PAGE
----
The 2008 Antarctic drilling season is over for Dr. Marchant's team. The team spent a total of 35 days in Mullins and Beacon Valley camps, and retrieved 72 m of core from 5 drilling sites.
Dave Marchant has taken time from a busy schedule to provide a video recap of the science. Before we met, Dave Marchant was described to me as a "hardcore" geologist. After meeting and spending time with him in the field, I would describe Dave as an "old school" geologist. Old school geologists are all hardcore in the sense that they are willing to camp and conduct field work in any type of weather or terrain to get the job done. Dave doesn't shy away or cut corners when he encounters complex field problems and he puts in the same long hours and hard work that he expects of others. From the academic standpoint, Dave's papers are at the top of his field, highly cited and very well respected. But Dave also enjoys teaching, even at the introductory class level. He taught me by example that humor and taking time for a simple gesture such as writing a personal note can make a difference when you are working with new people in stressful situations. This is something I will definitely take back to the classroom. Dave made this video during this field season especially for my PolarTREC journal. Notice the sound of the wind on his video! You can download the video by selecting the link at the end of this journal.
So how did I hold up this season? I spent a total of 16 days at the Beacon Valley camp and went a maximum of 7 days without a shower. I survived frostnip, pee bottles, the box, and I barely survived the wind. I also took the first of many helicopter rides in Antarctica over some of the most spectacular scenery in the world. The picture below was taken during my photo shoot with Sean, and is my favorite. The team thought it was a typical tourist "Here's Jackie in Antarctica" photo and that is exactly what I like about it. When I look at that photo it says to me not only was I in Antarctica, but I was in one of the least visited places in Antarctica. I hope that I will also remember how I felt the first time I saw Taylor and Mullins Glaciers whenever I see this photo. It is estimated that only 50 people have worked in Beacon Valley. Dave Marchant has taken 25 people to Beacon Valley over a 20-year period and I thank him for including me in this select group. I can now say that I am one of the people who have been to the "ice", and to the oldest glacier in the world.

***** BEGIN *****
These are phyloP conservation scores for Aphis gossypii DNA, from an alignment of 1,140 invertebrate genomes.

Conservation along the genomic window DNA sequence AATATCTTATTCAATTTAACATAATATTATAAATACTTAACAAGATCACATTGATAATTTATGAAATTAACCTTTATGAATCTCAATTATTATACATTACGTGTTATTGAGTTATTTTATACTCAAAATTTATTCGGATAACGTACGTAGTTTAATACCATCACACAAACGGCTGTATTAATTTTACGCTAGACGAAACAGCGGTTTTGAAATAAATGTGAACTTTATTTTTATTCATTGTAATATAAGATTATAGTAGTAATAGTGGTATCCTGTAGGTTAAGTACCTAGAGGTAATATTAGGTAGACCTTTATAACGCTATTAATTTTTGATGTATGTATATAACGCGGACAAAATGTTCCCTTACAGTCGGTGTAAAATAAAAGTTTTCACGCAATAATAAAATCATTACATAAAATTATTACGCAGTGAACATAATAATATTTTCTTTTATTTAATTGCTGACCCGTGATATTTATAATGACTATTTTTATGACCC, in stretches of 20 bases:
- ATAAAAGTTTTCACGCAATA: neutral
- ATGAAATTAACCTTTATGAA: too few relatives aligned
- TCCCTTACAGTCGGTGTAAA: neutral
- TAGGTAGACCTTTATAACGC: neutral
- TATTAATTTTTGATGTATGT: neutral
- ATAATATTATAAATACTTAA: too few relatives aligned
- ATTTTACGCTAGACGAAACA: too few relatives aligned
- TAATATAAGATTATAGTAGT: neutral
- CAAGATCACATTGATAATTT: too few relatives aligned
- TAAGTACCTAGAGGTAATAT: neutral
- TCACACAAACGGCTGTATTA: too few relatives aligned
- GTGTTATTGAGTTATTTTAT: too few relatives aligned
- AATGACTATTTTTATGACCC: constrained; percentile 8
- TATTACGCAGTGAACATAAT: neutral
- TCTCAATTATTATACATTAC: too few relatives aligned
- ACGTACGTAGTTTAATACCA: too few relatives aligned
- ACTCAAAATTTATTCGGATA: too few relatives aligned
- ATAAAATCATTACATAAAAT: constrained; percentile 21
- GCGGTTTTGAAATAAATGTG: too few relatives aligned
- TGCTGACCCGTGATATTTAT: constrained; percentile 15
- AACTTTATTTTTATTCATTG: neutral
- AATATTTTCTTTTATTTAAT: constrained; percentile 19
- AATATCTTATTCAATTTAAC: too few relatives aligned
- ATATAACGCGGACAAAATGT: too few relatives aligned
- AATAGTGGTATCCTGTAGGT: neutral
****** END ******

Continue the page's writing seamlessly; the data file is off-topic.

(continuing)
I will post a final journal providing information on jobs in Antarctica and maps showing the flight paths for the photos included in the journal.